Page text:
Now back to that point of paid staff versus volunteers (how I wander!), and the staff not being thanked sufficiently from the podium. (Which, by the way, they were when I was present. One only can assume the staff, or their proxy Ms. Burckin of Cedar Glen, were on the porch smoking when accolades were bestowed and, thus, missed hearing their names.) That's why you get paychecks, dears. Is cold, hard cash (a portion of it from my own bank account) not thanks enough? Because if it isn't, I fear the bigger, wider world holds many unpleasant surprises for you. One wonders, as well, how many of us who hold down paid positions expect the public or the press to show up and thank us for performing the bare minimum requirements of our jobs (and, one might point out, the INK staff faithfully and valiantly resists the urge to expend a single ounce of energy more than is required – smoking so drains one's energy, there is hardly enough spark left to light the next one!). Is that a Gen Y or a Millennial belief, that expectation that the world owes one a paycheck (primarily for enjoying tobacco on a porch) and ADDITIONALLY it owes one a thank you card for showing up?

    On that note of gratitude (how I wander), the INK staff seem grudgingly unable to confer what they, pardon me, what Ms. Burckin of Cedar Glen suggests they most desperately crave. Aside from a terribly tardy letter in the Town Crier (what would Miss Manners say?), which one suspects might never have been written had not members of our community responded to the tirades of Ms. Burckin of Cedar Glen and the mysterious Mary, INK would never have thanked Mr. Santiago (most importantly) or the several members of the business community who donated goods and services in support of INK's business enterprise. Certainly neither Ms. Johnson nor her staff ever did so publicly, not at the season's final event, nor at any event prior that I attended (yet she forcefully, regularly, weekly exhorted me to add my email address to her mailing list). Though, one notes, the INK staff did enjoy the baked goods Mr. Santiago faithfully provided. Surely thank you cards were sent from Ms. Johnson and her INK staff to Mr. Santiago, to Aroma and to the Strawberry Creek Inn, correct? Perhaps fresh-cut flowers? A box of chocolates? A fine wine from Temecula? Only a horrible postal system tragedy could have prevented their prompt delivery!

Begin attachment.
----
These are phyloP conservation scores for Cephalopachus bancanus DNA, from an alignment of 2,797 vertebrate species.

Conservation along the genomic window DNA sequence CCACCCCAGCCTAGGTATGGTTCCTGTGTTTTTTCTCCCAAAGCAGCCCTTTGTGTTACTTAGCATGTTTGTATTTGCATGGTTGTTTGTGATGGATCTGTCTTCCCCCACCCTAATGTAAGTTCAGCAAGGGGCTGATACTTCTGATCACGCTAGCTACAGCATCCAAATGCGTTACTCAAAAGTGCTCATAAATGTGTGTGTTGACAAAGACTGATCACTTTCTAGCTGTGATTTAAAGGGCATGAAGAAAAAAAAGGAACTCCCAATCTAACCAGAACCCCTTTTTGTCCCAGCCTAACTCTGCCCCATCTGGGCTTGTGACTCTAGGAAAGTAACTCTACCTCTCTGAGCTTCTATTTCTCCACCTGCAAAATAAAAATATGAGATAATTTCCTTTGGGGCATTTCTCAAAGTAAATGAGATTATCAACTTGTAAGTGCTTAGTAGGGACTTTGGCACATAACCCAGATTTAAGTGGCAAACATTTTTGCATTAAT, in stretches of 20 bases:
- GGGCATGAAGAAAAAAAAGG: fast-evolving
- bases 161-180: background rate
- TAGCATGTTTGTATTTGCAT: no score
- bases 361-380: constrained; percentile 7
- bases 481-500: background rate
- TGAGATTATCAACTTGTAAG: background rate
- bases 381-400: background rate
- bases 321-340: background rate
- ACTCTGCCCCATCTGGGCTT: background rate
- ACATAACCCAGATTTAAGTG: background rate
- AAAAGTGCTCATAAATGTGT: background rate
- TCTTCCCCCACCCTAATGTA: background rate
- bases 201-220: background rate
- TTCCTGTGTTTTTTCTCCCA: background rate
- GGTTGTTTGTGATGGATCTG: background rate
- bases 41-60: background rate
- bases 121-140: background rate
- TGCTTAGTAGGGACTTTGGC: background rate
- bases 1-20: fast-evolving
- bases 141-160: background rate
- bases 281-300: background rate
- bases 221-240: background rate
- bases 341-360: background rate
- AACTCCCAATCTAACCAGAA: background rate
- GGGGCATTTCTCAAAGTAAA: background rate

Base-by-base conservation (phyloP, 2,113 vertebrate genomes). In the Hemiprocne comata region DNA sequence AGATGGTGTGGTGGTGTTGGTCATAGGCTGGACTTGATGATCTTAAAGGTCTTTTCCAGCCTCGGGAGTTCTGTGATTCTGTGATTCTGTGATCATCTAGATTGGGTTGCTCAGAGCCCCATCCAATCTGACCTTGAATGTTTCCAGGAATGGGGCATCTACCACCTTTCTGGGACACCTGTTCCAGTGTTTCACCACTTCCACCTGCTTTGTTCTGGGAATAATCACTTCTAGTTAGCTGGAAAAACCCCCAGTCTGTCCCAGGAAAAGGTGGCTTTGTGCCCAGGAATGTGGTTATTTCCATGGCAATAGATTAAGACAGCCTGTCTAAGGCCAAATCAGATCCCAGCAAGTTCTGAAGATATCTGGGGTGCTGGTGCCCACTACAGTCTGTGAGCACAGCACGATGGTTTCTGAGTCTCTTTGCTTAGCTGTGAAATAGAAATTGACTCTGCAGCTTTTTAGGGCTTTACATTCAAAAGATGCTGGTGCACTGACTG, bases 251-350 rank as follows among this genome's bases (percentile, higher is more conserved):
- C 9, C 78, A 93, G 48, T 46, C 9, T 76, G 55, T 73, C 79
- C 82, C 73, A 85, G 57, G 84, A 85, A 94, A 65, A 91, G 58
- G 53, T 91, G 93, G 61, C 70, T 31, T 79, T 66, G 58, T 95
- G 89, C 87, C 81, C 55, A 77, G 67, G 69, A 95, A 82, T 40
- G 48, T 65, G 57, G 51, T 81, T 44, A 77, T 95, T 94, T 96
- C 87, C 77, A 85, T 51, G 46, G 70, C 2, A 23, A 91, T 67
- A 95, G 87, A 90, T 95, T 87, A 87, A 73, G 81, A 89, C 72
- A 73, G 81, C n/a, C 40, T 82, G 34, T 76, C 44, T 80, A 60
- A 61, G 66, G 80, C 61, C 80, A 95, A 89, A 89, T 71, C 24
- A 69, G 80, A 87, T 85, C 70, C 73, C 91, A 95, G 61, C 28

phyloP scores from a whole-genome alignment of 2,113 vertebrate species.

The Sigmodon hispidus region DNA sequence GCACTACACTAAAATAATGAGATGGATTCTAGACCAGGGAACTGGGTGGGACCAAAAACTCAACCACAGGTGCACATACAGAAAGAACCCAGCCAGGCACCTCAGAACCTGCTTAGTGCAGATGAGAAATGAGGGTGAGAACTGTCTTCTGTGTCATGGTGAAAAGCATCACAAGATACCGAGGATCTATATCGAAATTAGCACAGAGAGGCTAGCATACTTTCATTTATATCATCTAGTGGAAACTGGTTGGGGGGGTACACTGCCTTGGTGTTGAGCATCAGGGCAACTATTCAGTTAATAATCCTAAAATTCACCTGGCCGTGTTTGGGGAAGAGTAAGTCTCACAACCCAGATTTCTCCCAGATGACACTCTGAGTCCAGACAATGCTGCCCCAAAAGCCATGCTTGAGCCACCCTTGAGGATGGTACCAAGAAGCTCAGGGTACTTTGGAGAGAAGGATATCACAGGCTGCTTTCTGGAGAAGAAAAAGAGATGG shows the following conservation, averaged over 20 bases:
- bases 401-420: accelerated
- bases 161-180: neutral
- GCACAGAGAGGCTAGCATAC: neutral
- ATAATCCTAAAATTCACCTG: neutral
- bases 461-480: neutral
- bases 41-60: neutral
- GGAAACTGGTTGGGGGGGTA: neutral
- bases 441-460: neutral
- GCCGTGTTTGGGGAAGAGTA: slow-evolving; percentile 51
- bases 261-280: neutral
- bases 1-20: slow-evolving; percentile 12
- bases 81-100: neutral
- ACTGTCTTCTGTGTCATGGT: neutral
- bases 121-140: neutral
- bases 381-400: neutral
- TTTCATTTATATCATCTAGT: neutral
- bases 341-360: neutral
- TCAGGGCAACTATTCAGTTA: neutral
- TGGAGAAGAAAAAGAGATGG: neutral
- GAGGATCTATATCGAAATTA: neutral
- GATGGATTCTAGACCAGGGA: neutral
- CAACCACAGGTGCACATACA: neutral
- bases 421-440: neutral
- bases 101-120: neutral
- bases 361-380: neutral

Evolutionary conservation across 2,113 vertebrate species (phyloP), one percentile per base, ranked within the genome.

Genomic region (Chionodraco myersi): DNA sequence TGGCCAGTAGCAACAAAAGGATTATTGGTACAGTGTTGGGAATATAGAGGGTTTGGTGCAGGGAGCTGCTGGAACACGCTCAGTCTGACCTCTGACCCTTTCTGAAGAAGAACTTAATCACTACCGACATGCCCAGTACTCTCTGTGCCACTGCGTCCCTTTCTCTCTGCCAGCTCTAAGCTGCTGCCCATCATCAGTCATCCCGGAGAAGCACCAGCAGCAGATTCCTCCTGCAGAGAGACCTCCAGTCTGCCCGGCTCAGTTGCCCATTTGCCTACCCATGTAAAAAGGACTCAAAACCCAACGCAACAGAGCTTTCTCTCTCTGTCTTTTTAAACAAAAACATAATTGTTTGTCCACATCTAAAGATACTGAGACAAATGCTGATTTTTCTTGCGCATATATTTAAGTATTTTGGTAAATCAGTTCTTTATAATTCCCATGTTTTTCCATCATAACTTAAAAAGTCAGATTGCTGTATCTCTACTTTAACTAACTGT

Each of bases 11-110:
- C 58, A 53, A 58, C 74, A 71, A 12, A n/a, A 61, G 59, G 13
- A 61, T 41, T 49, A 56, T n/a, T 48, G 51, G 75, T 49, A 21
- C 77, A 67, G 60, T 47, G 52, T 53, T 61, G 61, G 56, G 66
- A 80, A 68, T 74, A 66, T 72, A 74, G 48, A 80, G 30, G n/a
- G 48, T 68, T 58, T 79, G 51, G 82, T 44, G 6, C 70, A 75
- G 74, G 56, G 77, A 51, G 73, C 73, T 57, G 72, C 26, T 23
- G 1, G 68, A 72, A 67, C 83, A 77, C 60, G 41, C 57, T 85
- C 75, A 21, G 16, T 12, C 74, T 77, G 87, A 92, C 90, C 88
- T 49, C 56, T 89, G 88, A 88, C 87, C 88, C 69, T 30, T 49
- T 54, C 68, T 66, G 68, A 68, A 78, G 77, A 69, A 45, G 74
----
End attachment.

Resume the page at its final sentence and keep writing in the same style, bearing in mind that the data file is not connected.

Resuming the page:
The Authors Series was a team effort, as Ms. Johnson suggests in her rebuttal to Ms. Betty Anderson's rebuttal to Ms. Burckin of Cedar Glen's rebuttal to Mr. Marshall Smith's article in the Town Crier. I would suggest to Ms. Johnson that, in the future, her staff join the team. They may want to begin by setting up extra chairs when the Authors Series attracts overflow crowds, instead of looking to INK's current and potential customers to perform that task for themselves. It's just simple hospitality.

    In the meantime, I suggest that Ms. Johnson encourage her staff and Ms. Bruckin of Cedar Glen to locate and read a copy of the book "Be Our Guest: Perfecting the Art of Customer Service" from the Disney Institute if they truly desire to turn the opportunity Mr. Santiago has created for them into financial gain for their business enterprise.

  8. Oh dear readers, and the mystery deepens! Ms. Laurie Burckin of Cedar Glen, so knowledgeable and so intimately engaged in the inner workings of our own literary community despite the nearly 100 miles that lie between her fair village and our own community, fails to appear in any one of a variety of Internet search engines in which her name and town are entered! How odd! There is more to be discovered there, dear reader, more to be discovered, depend upon it!

  9. Oh how common. NOW some unnamed person from our community is attempting to mount a voting war over our little conversation here. How crass, how gauche, how tacky! One must just look away and focus instead on the beautiful things in life. Ah well, what does one expect from people who confuse words with cudgels?